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Baba Yaga: A Russian Folktale

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A disarmingly direct and authentic introduction to the well-known witch. . . . Arnold emulates traditional Russion 'lubok' art . . . in a vivid, energetic style that's a beautiful complement to the lively story. Sure to draw readers with its jewel-bright colors and pleasingly gruesome witch.--Kirkus. Full color. A disarmingly direct and authentic introduction to the well-known witch. . . . Arnold emulates traditional Russion 'lubok' art . . . in a vivid, energetic style that's a beautiful complement to the lively story. Sure to draw readers with its jewel-bright colors and pleasingly gruesome witch.--Kirkus. Full color.


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A disarmingly direct and authentic introduction to the well-known witch. . . . Arnold emulates traditional Russion 'lubok' art . . . in a vivid, energetic style that's a beautiful complement to the lively story. Sure to draw readers with its jewel-bright colors and pleasingly gruesome witch.--Kirkus. Full color. A disarmingly direct and authentic introduction to the well-known witch. . . . Arnold emulates traditional Russion 'lubok' art . . . in a vivid, energetic style that's a beautiful complement to the lively story. Sure to draw readers with its jewel-bright colors and pleasingly gruesome witch.--Kirkus. Full color.

30 review for Baba Yaga: A Russian Folktale

  1. 5 out of 5

    Abigail

    Based upon the traditional Russian tale of Tereshichka, collected by noted folklorist Alexander Afanasyev in the nineteenth century, this beautifully-illustrated picture-book opens with the story of an older couple who so long for a child that they take a piece of wood, wrap it in a flannel blanket, and place it in a cradle. Imagine their surprise when they find a living baby in its place, the next morning! As Tishka grows up, his mother - wanting to keep him safe - warns him of the evil witch B Based upon the traditional Russian tale of Tereshichka, collected by noted folklorist Alexander Afanasyev in the nineteenth century, this beautifully-illustrated picture-book opens with the story of an older couple who so long for a child that they take a piece of wood, wrap it in a flannel blanket, and place it in a cradle. Imagine their surprise when they find a living baby in its place, the next morning! As Tishka grows up, his mother - wanting to keep him safe - warns him of the evil witch Baba Yaga, but when he falls into her hands as the result of trickery, and finds himself about to be roasted for her dinner, the clever young boy must think quickly, if he is to escape... As Katya Arnold notes in her introduction, Baba Yaga is an immensely important figure in Russian folklore, one who can be either benign or malevolent. Here she clearly appears in her most terrifying guise, as the baby-eating monster. The bold illustrations, which really emphasize the grotesquerie of the tale, are done in the lubok style of Russian folk-art. This one is well worth the time of Russian folklore enthusiasts, particularly those with an interest in Baba Yaga!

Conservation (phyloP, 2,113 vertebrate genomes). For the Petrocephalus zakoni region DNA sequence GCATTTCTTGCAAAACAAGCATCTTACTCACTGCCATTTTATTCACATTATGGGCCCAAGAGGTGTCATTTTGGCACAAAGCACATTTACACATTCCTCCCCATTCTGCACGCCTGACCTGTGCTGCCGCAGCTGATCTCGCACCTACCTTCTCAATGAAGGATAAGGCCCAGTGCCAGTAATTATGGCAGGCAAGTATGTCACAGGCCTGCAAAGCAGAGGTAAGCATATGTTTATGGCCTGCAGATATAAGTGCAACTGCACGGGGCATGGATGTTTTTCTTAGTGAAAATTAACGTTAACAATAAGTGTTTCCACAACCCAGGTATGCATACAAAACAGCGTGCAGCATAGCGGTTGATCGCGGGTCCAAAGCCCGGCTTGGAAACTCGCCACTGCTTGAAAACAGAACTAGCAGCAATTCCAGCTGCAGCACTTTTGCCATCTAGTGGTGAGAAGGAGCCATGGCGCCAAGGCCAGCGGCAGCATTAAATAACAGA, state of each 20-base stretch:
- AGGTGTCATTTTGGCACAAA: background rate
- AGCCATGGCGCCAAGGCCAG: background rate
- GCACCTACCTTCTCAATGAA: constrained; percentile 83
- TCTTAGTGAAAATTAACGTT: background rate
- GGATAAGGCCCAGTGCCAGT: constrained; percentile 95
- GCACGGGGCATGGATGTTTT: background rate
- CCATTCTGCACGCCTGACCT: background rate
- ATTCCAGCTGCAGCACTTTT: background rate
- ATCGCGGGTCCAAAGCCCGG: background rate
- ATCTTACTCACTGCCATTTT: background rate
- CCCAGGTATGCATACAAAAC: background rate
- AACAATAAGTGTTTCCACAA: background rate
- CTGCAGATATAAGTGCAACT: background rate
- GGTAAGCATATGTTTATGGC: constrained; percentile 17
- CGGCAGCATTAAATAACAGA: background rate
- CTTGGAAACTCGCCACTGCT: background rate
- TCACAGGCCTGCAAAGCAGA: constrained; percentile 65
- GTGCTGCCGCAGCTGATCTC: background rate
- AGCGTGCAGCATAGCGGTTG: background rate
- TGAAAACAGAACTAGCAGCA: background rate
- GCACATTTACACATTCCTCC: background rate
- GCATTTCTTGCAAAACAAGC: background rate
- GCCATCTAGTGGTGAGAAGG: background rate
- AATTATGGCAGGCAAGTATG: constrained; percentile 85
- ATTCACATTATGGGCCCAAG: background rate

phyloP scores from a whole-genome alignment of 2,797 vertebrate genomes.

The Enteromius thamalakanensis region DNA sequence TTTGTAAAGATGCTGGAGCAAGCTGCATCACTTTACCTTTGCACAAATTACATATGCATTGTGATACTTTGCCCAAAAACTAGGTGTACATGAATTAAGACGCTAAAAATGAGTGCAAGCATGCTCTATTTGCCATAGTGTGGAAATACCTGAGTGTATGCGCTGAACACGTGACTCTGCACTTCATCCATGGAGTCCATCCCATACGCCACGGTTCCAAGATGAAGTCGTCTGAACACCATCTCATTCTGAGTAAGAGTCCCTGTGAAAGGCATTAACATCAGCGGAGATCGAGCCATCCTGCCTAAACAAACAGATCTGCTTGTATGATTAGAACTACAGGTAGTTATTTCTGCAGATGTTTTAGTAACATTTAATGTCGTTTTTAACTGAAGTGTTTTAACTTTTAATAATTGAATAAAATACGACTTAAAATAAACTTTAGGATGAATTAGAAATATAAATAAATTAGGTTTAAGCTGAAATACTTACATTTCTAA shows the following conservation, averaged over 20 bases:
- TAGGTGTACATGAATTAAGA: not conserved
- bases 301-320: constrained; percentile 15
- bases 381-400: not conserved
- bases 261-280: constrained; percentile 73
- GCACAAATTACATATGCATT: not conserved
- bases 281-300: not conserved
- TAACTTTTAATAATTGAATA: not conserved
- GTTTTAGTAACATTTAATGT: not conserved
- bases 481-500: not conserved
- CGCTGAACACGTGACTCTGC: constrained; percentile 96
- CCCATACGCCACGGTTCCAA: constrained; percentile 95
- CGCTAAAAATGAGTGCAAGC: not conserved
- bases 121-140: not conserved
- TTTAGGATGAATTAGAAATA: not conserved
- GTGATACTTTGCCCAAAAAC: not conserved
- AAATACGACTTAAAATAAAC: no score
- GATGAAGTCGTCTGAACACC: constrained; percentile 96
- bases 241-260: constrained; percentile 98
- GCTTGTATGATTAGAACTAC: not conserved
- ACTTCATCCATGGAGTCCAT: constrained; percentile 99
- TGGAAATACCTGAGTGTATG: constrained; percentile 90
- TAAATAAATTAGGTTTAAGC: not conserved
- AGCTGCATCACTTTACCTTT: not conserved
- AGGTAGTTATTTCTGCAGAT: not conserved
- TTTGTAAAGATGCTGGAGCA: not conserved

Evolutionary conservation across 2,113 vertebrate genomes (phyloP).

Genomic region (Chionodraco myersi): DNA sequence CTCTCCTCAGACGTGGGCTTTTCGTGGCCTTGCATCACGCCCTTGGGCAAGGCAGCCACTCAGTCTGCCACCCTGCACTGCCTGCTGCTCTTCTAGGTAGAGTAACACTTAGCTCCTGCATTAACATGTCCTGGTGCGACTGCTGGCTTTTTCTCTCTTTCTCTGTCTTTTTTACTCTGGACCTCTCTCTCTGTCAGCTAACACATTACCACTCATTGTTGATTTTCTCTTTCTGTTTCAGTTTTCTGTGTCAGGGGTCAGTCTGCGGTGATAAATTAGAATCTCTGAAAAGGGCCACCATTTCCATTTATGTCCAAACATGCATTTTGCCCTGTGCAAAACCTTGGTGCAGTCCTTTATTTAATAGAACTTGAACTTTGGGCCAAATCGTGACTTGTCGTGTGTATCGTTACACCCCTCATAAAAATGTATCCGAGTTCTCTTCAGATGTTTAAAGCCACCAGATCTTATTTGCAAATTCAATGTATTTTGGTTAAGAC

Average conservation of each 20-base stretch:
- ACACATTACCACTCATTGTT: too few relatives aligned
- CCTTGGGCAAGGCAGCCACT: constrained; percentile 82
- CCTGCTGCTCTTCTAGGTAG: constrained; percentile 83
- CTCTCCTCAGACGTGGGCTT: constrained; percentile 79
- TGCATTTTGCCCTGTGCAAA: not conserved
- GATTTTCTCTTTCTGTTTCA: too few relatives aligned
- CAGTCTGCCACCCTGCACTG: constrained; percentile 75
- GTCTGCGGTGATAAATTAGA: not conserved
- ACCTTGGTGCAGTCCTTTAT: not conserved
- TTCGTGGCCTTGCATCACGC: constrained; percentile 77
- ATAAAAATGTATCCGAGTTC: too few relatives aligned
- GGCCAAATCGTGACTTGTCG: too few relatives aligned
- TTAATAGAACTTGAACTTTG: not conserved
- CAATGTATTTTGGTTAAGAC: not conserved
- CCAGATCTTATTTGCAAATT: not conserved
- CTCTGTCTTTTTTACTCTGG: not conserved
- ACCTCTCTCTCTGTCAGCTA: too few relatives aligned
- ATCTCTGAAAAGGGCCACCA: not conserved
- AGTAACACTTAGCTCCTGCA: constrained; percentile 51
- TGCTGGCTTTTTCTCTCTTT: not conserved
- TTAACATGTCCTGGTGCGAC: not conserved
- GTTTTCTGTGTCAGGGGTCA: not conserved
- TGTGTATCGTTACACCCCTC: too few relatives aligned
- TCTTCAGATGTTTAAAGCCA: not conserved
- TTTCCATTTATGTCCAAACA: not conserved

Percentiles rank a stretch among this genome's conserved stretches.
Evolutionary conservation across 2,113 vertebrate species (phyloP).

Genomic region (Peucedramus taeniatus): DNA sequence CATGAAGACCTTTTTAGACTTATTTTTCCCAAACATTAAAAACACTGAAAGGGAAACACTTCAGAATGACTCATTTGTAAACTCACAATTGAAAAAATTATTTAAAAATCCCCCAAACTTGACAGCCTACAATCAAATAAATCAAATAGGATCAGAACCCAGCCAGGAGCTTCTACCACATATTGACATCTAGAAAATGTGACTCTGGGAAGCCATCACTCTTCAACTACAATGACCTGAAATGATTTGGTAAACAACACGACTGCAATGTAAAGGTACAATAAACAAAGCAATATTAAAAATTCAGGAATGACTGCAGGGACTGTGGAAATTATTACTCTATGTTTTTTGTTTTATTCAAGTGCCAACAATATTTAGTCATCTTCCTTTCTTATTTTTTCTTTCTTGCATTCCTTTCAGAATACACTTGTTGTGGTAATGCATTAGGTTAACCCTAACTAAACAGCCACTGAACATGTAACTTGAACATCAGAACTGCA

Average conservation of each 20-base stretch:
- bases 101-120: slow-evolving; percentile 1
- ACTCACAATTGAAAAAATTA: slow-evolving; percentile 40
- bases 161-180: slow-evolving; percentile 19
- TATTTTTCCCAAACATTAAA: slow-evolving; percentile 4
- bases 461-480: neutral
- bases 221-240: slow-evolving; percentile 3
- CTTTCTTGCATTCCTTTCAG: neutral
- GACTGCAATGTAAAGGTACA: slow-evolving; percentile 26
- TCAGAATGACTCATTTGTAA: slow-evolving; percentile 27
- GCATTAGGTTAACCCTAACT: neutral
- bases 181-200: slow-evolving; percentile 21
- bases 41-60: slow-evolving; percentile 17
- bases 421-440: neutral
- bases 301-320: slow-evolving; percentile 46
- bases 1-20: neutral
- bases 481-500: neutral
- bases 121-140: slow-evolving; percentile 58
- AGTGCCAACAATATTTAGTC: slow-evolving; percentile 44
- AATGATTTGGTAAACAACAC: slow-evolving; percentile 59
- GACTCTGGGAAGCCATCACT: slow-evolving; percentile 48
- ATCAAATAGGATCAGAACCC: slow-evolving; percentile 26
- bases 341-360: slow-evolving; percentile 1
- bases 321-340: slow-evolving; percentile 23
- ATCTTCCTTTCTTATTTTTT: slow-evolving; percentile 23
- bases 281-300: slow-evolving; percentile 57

2. 5 out of 5

    Karen

    I enjoyed reading this Russian folktale retold an illustrated by Katya Arnold. The bright and bold illustrations are "Lubok" style and that is what pulled me into the story. The details, size and extremely bright colorful illustrations jumped out of each page! I also enjoyed the folk rhymes that the characters repeated in the tale. The somewhat humorous folktale leads us to believe that a little piece of wood can become a human child. This clever child wins us over by outsmarting an ugly, powerf I enjoyed reading this Russian folktale retold an illustrated by Katya Arnold. The bright and bold illustrations are "Lubok" style and that is what pulled me into the story. The details, size and extremely bright colorful illustrations jumped out of each page! I also enjoyed the folk rhymes that the characters repeated in the tale. The somewhat humorous folktale leads us to believe that a little piece of wood can become a human child. This clever child wins us over by outsmarting an ugly, powerful, and scary witch. The description of the witch having iron teeth, a metal tongue, and the ability to eat children is quite frightening, but I would agree that the Baba Yaga story is memorable and unique.

  3. 5 out of 5

    Marina Minina